The work of an editor, whether they are a developmental editor working directly with an author’s concepts or a copyeditor catching typos and malaprops, is never simple. As the unofficial keepers of the language in which they edit, they have more than just style guides and editors in chief to answer to on any given project. Editors must consider and balance the feelings of two groups of people when suggesting language changes: firstly, they must consider how the reader will react to the language of the original manuscript; and secondly, they must consider how the author will respond to the suggested edits.
One issue that editors and authors may encounter when communicating about editorial changes is the difference between “apologetic” and “authoritative” language. According to Ashley Nilson in her Transmit Culture lecture, “Sorry, Not Sorry: Using Language to Maintain Authority,” apologetic language is when one uses words that minimize their stance in order to appease whomever they’re speaking to. An editor, for instance, may weaken their suggested edits by prefacing them with phrases like “Sorry, but could you…” or “I just think it might be better if…” This might convince an author that these suggestions could be ignored. By the same token, an author might revise a word singled out for editing with their own version of apologetic language: sterilizing their authorial voice. This is most likely to happen after a sensitivity read, when an author who is unsure of how to make their prose “politically correct” chooses to use undescriptive and generic language in the hopes of averting future edits. However, it is possible to delve too deep into authoritative language as well: an editor who is too aggressive in demanding that a word be omitted or replaced may alienate an author to the point where they latch onto that word or even pick a more inflammatory substitution in retaliation. Clearly, a balance must be struck between authoritative and apologetic communication between author and editor.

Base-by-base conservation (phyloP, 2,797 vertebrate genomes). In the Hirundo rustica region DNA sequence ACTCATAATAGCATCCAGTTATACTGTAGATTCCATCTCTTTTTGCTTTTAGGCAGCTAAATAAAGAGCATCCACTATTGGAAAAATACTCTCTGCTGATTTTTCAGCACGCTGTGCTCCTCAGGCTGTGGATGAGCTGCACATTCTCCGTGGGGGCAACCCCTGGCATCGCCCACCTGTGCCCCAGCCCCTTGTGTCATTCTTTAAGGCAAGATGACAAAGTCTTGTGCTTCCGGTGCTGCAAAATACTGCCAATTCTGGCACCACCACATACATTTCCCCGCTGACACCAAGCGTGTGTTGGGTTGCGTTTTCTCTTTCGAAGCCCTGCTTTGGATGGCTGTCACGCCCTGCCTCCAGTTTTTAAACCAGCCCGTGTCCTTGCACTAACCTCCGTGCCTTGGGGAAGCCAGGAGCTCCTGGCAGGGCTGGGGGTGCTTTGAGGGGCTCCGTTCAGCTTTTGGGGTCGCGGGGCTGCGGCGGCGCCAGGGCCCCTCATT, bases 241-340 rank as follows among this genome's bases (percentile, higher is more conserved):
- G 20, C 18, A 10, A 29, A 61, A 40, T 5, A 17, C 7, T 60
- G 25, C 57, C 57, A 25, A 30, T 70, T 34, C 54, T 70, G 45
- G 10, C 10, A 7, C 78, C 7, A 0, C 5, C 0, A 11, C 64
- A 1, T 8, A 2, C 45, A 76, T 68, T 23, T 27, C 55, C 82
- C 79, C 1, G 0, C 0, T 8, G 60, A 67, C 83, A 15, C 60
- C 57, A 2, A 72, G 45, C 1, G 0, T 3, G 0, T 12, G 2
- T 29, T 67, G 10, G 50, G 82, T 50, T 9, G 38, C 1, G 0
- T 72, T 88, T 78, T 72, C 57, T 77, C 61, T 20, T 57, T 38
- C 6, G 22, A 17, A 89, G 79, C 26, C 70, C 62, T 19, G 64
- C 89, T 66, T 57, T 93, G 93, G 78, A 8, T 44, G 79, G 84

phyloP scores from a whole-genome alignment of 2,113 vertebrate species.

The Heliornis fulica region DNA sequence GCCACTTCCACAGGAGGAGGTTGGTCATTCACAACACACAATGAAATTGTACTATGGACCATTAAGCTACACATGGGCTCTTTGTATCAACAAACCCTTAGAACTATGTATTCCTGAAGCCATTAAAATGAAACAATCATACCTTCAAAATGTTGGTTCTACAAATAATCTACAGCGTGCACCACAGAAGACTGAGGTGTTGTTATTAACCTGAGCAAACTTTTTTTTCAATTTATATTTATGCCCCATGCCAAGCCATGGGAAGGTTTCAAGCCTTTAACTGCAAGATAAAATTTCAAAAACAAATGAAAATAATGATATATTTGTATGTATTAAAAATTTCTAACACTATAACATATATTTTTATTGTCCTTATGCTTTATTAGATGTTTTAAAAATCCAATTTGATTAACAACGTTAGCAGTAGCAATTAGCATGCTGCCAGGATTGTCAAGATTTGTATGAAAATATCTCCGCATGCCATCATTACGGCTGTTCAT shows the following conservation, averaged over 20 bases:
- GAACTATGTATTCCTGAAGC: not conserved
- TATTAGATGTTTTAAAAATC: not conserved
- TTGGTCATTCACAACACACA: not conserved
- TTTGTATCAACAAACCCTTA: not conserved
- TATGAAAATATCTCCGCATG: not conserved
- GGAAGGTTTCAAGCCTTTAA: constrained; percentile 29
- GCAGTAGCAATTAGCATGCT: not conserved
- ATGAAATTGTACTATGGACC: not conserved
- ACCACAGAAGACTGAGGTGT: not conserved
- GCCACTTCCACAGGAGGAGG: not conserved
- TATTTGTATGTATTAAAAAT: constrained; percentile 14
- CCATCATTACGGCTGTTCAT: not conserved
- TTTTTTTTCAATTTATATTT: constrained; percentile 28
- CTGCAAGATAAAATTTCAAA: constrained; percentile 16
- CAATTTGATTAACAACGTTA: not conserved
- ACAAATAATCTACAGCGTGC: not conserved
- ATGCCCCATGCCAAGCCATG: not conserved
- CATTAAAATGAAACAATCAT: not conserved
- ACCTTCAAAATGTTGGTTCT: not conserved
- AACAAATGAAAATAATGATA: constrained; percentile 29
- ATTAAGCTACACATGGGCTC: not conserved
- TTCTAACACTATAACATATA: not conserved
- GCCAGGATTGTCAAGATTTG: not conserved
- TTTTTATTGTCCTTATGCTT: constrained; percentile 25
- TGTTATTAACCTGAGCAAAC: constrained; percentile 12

Good communication begets good communication: an author and editor who communicate early in the developmental process are more likely to accept one another’s input down the line. Therefore, setting the tone of the editing process with a consultation meeting is an excellent way to get a feel for the author’s voice and what kind of audience they intend to write to. In addition, constructive criticism can be active, rather than purely apologetic or purely authoritative: giving two to three suggested substitutions for a given word can make an author more receptive to the revision than they would be if they were merely told that the original word was problematic. This is especially true if the suggested edits capture the voice of the author as well as—or better than—the original phrase. Finally, an editor can stand to take one final piece of advice from Nilson’s lecture: instead of prefacing their individual edits with “I’m sorry,” an editor can make liberal use of the phrase “thank you” in their editorial note. They can say “thank you for presenting me with this manuscript,” “thank you for working with me to make this manuscript the best it can be,” and most importantly, “thank you for trusting me with your art.” Phrases like these can make the editing process go more smoothly, all with minimal page space.